By Jacqui Cheng | Published: January 25, 2008 – 12:16PM CT
This is a continually evolving issue, and now two major figures have weighed in. Google is the first, and has recently posted its own policy on running political ads through its AdSense network. As Peter Greenberger of Google’s Elections and Issue Advocacy Team noted on the company’s public policy blog, the new policy boils down to five main points. First, each ad must meet the same editorial guidelines as every other AdSense ad. This includes not violating anyone else’s copyrights, not promoting “unacceptable alcohol products,” not promoting violence against anyone, not promoting counterfeit goods, and the like.
Second, Google agrees to promote ads for all candidates fairly regardless of political views or affiliation. The fourth point (we’ll get to the third in a second) says that if the ad is soliciting for donations, the ad’s landing page must clearly state that they won’t be tax-deductible. And finally, the fifth point says that misleading ads won’t be allowed. The text of the ad must be descriptive of the candidate or clause, and can’t trick people into clicking (by, say, claiming to be an ad for the opposing candidate).
The third point reads, “No attacks on an individual’s personal life.” Google says that a general disagreement with a candidate’s policies and overall party is fine, but that running an ad that attacks someone’s non-politically-related actions won’t be allowed. “So, ‘Crime rates are up under Police Commissioner Gordon’ is okay, but ‘Police Commissioner Gordon had an affair’ is not,” wrote Greenberger.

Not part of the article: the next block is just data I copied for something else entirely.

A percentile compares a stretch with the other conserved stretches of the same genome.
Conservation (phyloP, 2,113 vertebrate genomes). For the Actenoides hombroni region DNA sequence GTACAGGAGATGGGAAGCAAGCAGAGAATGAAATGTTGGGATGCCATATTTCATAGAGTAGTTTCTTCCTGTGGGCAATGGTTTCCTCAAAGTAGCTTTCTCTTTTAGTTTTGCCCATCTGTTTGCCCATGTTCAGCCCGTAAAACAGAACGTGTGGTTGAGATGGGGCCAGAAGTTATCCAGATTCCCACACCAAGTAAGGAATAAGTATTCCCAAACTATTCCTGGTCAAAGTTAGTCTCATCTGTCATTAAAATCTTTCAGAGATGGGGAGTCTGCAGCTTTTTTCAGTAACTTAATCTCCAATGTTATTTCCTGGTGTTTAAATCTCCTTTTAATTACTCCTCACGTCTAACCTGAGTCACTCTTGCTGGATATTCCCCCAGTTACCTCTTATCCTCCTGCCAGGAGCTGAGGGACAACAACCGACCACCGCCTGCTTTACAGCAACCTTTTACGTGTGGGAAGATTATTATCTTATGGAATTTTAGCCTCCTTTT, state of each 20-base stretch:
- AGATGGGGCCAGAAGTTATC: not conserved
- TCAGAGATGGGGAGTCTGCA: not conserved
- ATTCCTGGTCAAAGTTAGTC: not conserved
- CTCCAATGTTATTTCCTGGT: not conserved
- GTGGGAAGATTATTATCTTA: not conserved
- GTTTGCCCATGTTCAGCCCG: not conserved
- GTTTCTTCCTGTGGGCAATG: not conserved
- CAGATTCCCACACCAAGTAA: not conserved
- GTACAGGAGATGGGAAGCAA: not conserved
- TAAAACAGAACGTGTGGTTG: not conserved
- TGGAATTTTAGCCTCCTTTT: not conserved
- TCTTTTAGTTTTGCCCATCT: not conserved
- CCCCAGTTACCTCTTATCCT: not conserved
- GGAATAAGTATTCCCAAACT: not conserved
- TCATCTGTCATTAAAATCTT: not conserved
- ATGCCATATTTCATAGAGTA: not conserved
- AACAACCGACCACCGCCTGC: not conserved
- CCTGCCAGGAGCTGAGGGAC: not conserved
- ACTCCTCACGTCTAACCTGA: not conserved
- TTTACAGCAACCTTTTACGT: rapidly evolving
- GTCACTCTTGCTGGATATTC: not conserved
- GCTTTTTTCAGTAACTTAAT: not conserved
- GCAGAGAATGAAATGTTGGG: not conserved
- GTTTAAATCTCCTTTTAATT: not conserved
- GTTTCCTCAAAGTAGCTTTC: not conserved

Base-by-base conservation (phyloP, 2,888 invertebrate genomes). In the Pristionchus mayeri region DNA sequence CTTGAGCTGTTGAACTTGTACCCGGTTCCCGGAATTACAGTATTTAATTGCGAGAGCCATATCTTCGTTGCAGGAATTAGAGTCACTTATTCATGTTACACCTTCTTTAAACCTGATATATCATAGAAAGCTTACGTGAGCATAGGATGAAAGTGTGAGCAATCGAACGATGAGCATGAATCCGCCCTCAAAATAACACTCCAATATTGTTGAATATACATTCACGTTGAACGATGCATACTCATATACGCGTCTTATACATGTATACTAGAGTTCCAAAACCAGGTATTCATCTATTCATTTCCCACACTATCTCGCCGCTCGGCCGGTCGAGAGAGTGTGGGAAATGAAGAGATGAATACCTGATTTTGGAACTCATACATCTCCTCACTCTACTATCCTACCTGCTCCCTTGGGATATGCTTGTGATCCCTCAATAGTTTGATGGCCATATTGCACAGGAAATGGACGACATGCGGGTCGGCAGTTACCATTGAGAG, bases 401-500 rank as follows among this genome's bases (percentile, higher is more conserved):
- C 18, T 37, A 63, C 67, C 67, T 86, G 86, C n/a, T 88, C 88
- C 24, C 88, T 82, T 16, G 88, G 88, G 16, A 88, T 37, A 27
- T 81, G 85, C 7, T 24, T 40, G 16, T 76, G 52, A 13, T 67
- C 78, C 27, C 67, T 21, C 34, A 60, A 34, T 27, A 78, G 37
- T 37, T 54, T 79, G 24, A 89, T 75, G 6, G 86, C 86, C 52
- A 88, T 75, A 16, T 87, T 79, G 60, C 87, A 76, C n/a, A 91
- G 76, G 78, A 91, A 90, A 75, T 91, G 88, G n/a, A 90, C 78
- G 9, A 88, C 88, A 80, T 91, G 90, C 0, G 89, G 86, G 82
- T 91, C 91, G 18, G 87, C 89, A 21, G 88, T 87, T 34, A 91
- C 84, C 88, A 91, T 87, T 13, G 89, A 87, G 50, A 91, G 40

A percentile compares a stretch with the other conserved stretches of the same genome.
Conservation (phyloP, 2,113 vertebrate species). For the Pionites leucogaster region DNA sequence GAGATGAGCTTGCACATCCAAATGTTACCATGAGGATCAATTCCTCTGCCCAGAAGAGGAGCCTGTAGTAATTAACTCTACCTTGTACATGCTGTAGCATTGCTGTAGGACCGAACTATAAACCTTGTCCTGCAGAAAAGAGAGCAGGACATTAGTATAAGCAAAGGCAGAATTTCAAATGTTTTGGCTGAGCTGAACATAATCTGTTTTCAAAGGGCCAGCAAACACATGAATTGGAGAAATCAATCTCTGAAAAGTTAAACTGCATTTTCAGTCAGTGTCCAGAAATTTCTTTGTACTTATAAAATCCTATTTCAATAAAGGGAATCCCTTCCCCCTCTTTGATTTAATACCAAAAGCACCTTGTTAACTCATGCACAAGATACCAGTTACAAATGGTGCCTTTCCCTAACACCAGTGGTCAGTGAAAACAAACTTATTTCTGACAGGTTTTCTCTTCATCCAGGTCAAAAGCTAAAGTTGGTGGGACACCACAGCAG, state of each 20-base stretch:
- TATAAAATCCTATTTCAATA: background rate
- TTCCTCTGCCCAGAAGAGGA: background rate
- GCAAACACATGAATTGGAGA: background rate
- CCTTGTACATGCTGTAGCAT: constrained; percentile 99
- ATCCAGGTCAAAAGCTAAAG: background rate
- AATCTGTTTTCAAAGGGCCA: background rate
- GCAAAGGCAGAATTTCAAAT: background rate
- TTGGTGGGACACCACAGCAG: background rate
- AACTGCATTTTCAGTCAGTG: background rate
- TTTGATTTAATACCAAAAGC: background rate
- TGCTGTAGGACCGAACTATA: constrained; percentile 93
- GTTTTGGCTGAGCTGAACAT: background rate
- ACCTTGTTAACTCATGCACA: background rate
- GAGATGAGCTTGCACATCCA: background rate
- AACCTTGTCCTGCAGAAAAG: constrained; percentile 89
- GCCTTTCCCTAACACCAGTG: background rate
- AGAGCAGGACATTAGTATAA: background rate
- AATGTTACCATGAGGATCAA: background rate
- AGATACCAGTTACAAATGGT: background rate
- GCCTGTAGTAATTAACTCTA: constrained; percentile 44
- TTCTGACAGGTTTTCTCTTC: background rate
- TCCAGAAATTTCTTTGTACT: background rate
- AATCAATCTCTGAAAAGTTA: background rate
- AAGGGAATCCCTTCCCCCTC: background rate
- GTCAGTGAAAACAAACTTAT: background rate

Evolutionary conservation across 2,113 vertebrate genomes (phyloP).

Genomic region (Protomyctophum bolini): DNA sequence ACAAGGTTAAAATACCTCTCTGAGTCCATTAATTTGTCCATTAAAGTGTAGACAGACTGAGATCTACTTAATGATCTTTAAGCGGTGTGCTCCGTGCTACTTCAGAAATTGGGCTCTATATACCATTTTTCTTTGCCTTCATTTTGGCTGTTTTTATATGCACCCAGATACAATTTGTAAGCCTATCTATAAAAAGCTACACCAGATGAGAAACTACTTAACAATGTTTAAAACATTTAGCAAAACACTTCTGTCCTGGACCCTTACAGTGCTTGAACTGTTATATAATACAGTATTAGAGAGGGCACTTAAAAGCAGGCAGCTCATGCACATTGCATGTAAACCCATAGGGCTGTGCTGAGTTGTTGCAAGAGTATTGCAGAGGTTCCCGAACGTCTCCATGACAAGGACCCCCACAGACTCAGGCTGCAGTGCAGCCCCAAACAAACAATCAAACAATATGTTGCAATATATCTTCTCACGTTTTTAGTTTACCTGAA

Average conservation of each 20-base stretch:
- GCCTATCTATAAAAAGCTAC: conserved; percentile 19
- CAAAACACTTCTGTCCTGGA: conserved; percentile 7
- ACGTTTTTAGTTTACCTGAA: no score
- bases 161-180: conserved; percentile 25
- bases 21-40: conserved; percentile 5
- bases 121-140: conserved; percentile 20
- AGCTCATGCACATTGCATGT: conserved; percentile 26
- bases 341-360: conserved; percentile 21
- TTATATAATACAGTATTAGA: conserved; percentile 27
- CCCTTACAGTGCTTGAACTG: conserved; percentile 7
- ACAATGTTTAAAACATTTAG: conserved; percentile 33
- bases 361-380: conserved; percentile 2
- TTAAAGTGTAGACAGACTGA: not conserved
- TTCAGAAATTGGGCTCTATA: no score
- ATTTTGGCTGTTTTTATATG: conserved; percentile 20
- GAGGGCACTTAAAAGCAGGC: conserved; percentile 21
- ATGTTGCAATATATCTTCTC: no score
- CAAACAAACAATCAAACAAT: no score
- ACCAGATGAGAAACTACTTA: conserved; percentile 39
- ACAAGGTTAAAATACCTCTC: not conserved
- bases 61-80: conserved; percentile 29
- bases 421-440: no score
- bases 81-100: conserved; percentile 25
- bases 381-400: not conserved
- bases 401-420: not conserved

It’s the third point that some critics disagree with. Former publisher and current ad network exec John Battelle wrote on his blog that he’s glad to see Google’s transparency when it comes to political ads, but that the “no attacks on personal life” rule only aids in American politics continuing to move towards “whitewashing and dishonesty.” Because a personal attack can fall into such a gray area (just ask our feisty forum members), Battelle feels that a policy against false statements would be much more useful. (It should be noted that Ars Technica uses both Battelle’s Federated Media and Google’s AdSense to support our site.)
“[I]n my mind, accuracy is far more important in public debate than some subjective sense of what constitutes a personal attack,” he wrote. “Sure, scandalous stuff is often scurrilous, but the first amendment is clear on speech: all speech, in particular, all public speech, must be allowed, so that the real truth can be assessed by an informed public. We don’t need Google, or anyone else, sanitizing it for us.”
The online world went through a phase in 2005 when it was sorting out what, exactly, constitutes online political advertising. These days, the industry is now making an attempt to self-regulate in the interest of being as fair as possible, but it has led to a disagreement over what type of ads to allow. The new Google policy certainly won’t put an end to that debate any time soon; in fact, given the company’s online advertising reach, making itself a gatekeeper in this way will probably just stir up even more controversy.